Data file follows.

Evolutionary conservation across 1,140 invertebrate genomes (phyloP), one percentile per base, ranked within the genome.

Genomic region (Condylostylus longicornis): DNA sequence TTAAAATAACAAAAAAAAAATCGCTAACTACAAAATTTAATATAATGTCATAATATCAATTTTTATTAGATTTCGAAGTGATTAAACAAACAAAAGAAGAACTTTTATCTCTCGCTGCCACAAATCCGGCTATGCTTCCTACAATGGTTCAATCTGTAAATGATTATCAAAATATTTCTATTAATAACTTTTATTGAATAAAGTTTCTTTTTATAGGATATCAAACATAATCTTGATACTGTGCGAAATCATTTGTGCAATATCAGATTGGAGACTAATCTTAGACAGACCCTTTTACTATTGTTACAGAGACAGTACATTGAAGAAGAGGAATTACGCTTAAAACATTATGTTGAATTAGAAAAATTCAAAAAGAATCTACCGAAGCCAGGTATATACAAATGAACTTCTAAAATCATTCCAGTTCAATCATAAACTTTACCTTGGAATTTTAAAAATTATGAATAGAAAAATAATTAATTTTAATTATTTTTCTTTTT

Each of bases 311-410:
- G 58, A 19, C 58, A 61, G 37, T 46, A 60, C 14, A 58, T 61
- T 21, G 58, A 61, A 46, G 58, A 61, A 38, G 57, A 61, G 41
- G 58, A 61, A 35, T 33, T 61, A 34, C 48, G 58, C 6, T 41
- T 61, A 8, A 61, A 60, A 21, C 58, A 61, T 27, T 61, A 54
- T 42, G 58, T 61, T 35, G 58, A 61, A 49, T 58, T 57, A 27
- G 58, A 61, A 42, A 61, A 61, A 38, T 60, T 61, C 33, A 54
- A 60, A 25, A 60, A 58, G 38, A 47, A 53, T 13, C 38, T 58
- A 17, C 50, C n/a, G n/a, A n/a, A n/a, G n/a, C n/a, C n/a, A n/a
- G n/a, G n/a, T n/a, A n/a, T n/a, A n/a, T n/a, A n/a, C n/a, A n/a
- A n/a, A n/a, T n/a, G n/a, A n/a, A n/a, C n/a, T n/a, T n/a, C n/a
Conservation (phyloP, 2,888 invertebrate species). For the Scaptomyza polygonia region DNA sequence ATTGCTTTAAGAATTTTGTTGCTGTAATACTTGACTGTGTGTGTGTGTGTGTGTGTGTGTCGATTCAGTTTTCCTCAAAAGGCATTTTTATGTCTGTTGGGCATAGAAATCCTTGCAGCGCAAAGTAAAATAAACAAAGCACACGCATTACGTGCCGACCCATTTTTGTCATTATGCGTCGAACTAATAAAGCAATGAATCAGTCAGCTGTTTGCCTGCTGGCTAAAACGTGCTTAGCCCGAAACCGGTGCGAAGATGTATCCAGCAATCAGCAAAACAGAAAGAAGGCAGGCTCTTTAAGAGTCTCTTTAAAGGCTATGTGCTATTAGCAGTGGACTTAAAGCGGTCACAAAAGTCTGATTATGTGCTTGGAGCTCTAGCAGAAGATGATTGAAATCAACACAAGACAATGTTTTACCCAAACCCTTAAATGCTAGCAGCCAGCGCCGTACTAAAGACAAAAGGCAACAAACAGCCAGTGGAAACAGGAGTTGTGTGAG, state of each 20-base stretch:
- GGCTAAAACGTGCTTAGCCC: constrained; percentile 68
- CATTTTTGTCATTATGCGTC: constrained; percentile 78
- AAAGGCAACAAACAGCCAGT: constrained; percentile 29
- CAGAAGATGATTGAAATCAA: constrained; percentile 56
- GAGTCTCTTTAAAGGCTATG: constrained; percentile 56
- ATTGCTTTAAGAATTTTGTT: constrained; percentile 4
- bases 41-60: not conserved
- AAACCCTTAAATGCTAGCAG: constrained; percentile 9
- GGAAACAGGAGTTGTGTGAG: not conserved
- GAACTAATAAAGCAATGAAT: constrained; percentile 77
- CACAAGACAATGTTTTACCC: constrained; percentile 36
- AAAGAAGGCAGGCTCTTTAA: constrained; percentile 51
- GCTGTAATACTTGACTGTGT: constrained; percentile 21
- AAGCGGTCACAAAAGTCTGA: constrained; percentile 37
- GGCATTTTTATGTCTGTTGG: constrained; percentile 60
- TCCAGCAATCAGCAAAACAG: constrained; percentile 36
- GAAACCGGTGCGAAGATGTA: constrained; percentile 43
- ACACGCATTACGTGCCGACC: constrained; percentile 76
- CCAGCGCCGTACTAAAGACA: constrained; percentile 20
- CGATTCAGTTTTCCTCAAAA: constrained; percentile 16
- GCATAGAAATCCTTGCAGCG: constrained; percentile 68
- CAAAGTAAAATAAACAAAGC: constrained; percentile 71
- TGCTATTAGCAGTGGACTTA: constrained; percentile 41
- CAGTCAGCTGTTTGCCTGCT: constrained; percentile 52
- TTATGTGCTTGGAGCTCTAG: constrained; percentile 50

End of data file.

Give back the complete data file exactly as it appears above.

Evolutionary conservation across 1,140 invertebrate genomes (phyloP), one percentile per base, ranked within the genome.

Genomic region (Condylostylus longicornis): DNA sequence TTAAAATAACAAAAAAAAAATCGCTAACTACAAAATTTAATATAATGTCATAATATCAATTTTTATTAGATTTCGAAGTGATTAAACAAACAAAAGAAGAACTTTTATCTCTCGCTGCCACAAATCCGGCTATGCTTCCTACAATGGTTCAATCTGTAAATGATTATCAAAATATTTCTATTAATAACTTTTATTGAATAAAGTTTCTTTTTATAGGATATCAAACATAATCTTGATACTGTGCGAAATCATTTGTGCAATATCAGATTGGAGACTAATCTTAGACAGACCCTTTTACTATTGTTACAGAGACAGTACATTGAAGAAGAGGAATTACGCTTAAAACATTATGTTGAATTAGAAAAATTCAAAAAGAATCTACCGAAGCCAGGTATATACAAATGAACTTCTAAAATCATTCCAGTTCAATCATAAACTTTACCTTGGAATTTTAAAAATTATGAATAGAAAAATAATTAATTTTAATTATTTTTCTTTTT

Each of bases 311-410:
- G 58, A 19, C 58, A 61, G 37, T 46, A 60, C 14, A 58, T 61
- T 21, G 58, A 61, A 46, G 58, A 61, A 38, G 57, A 61, G 41
- G 58, A 61, A 35, T 33, T 61, A 34, C 48, G 58, C 6, T 41
- T 61, A 8, A 61, A 60, A 21, C 58, A 61, T 27, T 61, A 54
- T 42, G 58, T 61, T 35, G 58, A 61, A 49, T 58, T 57, A 27
- G 58, A 61, A 42, A 61, A 61, A 38, T 60, T 61, C 33, A 54
- A 60, A 25, A 60, A 58, G 38, A 47, A 53, T 13, C 38, T 58
- A 17, C 50, C n/a, G n/a, A n/a, A n/a, G n/a, C n/a, C n/a, A n/a
- G n/a, G n/a, T n/a, A n/a, T n/a, A n/a, T n/a, A n/a, C n/a, A n/a
- A n/a, A n/a, T n/a, G n/a, A n/a, A n/a, C n/a, T n/a, T n/a, C n/a
Conservation (phyloP, 2,888 invertebrate species). For the Scaptomyza polygonia region DNA sequence ATTGCTTTAAGAATTTTGTTGCTGTAATACTTGACTGTGTGTGTGTGTGTGTGTGTGTGTCGATTCAGTTTTCCTCAAAAGGCATTTTTATGTCTGTTGGGCATAGAAATCCTTGCAGCGCAAAGTAAAATAAACAAAGCACACGCATTACGTGCCGACCCATTTTTGTCATTATGCGTCGAACTAATAAAGCAATGAATCAGTCAGCTGTTTGCCTGCTGGCTAAAACGTGCTTAGCCCGAAACCGGTGCGAAGATGTATCCAGCAATCAGCAAAACAGAAAGAAGGCAGGCTCTTTAAGAGTCTCTTTAAAGGCTATGTGCTATTAGCAGTGGACTTAAAGCGGTCACAAAAGTCTGATTATGTGCTTGGAGCTCTAGCAGAAGATGATTGAAATCAACACAAGACAATGTTTTACCCAAACCCTTAAATGCTAGCAGCCAGCGCCGTACTAAAGACAAAAGGCAACAAACAGCCAGTGGAAACAGGAGTTGTGTGAG, state of each 20-base stretch:
- GGCTAAAACGTGCTTAGCCC: constrained; percentile 68
- CATTTTTGTCATTATGCGTC: constrained; percentile 78
- AAAGGCAACAAACAGCCAGT: constrained; percentile 29
- CAGAAGATGATTGAAATCAA: constrained; percentile 56
- GAGTCTCTTTAAAGGCTATG: constrained; percentile 56
- ATTGCTTTAAGAATTTTGTT: constrained; percentile 4
- bases 41-60: not conserved
- AAACCCTTAAATGCTAGCAG: constrained; percentile 9
- GGAAACAGGAGTTGTGTGAG: not conserved
- GAACTAATAAAGCAATGAAT: constrained; percentile 77
- CACAAGACAATGTTTTACCC: constrained; percentile 36
- AAAGAAGGCAGGCTCTTTAA: constrained; percentile 51
- GCTGTAATACTTGACTGTGT: constrained; percentile 21
- AAGCGGTCACAAAAGTCTGA: constrained; percentile 37
- GGCATTTTTATGTCTGTTGG: constrained; percentile 60
- TCCAGCAATCAGCAAAACAG: constrained; percentile 36
- GAAACCGGTGCGAAGATGTA: constrained; percentile 43
- ACACGCATTACGTGCCGACC: constrained; percentile 76
- CCAGCGCCGTACTAAAGACA: constrained; percentile 20
- CGATTCAGTTTTCCTCAAAA: constrained; percentile 16
- GCATAGAAATCCTTGCAGCG: constrained; percentile 68
- CAAAGTAAAATAAACAAAGC: constrained; percentile 71
- TGCTATTAGCAGTGGACTTA: constrained; percentile 41
- CAGTCAGCTGTTTGCCTGCT: constrained; percentile 52
- TTATGTGCTTGGAGCTCTAG: constrained; percentile 50